President Tsai Ing-wen has pledged to establish a US$3.5 billion fund to help countries covered by Taiwan’s New Southbound Policy with their infrastructure and major development projects.
Tsai gave her promise while addressing the opening of the two-day Yushan Forum on Wednesday, sponsored by the government-affiliated Prospect Foundation, to help her administration promote the New Southbound Policy (NSP).
The NSP seeks to increase cooperation with Southeast Asian and South Asian countries, as well as New Zealand and Australia, as a means of reducing Taiwan’s trade and investment reliance on China.
“We’re here today because all of us hold a collective interest in the future development of this region. The rise of Asia is already one of the most momentous changes in this generation. It has profoundly influenced both international security and the world economy,” she said.
Of the countries covered by her New Southbound Policy, she said she has visited India, Indonesia, Malaysia, the Philippines, Singapore and Thailand.
“I have seen first-hand not only their storied histories and vibrant cultures, but also their high degree of interconnectivity with the rest of the world,” she said.
Taiwan has always played an indispensable role in the development of Asia, according to the president. “Over the years, we’ve been a source of capital, technology and technical know-how. We have also built up enduring economic and industrial linkages with countries in Southeast Asia,” she added.
As rapid economic, social and political changes in the region are bringing a host of new opportunities and challenges, she said, Taiwan must play an even more active and prominent role in order to participate in the future of the region.
“Redefining Taiwan’s role in the region is one of my highest priorities as president,” Tsai said, describing the New Southbound Policy as Taiwan’s “regional strategy for Asia.” Under this policy, Taiwan intends to work with countries in the region and around the world to deepen and broaden its presence in South and Southeast Asia, she went on.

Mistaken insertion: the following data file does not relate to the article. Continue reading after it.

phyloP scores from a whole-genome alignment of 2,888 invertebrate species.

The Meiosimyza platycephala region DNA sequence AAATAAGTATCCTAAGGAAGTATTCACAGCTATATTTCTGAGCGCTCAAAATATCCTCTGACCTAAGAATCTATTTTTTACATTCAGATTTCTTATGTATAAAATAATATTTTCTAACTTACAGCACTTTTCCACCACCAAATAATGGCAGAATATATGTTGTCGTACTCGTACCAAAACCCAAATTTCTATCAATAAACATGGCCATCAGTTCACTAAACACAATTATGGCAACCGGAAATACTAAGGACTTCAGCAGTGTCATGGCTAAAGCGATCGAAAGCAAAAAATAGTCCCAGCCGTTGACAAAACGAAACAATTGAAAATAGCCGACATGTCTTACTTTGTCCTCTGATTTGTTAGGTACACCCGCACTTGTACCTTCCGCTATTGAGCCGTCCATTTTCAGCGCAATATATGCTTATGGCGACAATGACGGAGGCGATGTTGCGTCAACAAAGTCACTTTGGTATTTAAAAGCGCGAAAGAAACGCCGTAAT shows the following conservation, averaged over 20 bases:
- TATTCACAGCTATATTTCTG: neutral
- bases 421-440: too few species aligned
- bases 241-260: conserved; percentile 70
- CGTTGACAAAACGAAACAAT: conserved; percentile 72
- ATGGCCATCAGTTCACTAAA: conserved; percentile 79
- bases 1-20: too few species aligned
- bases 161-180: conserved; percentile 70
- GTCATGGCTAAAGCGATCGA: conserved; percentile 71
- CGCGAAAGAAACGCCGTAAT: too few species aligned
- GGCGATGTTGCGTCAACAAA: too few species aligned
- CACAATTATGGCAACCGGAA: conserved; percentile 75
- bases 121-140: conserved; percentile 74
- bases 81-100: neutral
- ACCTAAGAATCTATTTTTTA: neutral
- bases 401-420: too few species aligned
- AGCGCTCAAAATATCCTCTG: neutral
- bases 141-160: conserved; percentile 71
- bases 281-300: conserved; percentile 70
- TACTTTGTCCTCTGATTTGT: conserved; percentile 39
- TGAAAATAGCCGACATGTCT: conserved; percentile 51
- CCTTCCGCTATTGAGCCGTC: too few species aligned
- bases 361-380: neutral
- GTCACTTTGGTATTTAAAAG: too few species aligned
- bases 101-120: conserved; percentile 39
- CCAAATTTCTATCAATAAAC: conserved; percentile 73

She noted that the New Southbound Policy is designed to complement, rather than compete against, other proposed or existing free trade agreements in the region.
“With our New Southbound Policy, one of our foremost objectives is to strengthen cooperation in terms of resources, talent and market development. We want our private and public sectors to work together to forge mutually beneficial ties, generate sustained economic growth, and improve people’s lives in the region,” she said.
In order to fulfill the region’s needs and strengthen its sense of inclusiveness and community, the president continued, Taiwan will help nurture and empower the talent the region needs.
“Already we are providing many scholarships and educational opportunities to bring students from New Southbound countries to Taiwan. We are also expanding work-study course offerings, with a target of 5,000 students each year. These efforts will turn Taiwan into an Asian hub for industry talent development,” she said.
Taiwan will share its experiences to help New Southbound Policy countries establish domestic demand-driven industries.
For example, Taiwan’s industry development experience in fields such as petrochemicals, information and communication technology, and the medical sector, can help inject new driving force into New Southbound Policy countries.
“We will also help New Southbound countries with their infrastructure and major development projects. To achieve this, we will establish a US$3.5 billion financing facility to be managed under our Official Development Assistance program — the Taiwanese version of ODA,” she said.
The participants in the forum, who have come from over 20 countries, include: former Philippine Vice President Jejomar Binay, former Republic of Korea Deputy Prime Minister Hyun Oh-seok; former Indonesian Coordinating Minister Rizal Ramli, and former Foreign
Minister Kasit Piromya of Thailand.
Other dignitaries include former Japanese Defense Minister Kazuo Aichi and former Agriculture Minister Tamazawa, former American Institute in Taiwan Chairman Burghardt, and Deputy Associate Administrator Michele Schimpp of the U.S. Small Business Administration. •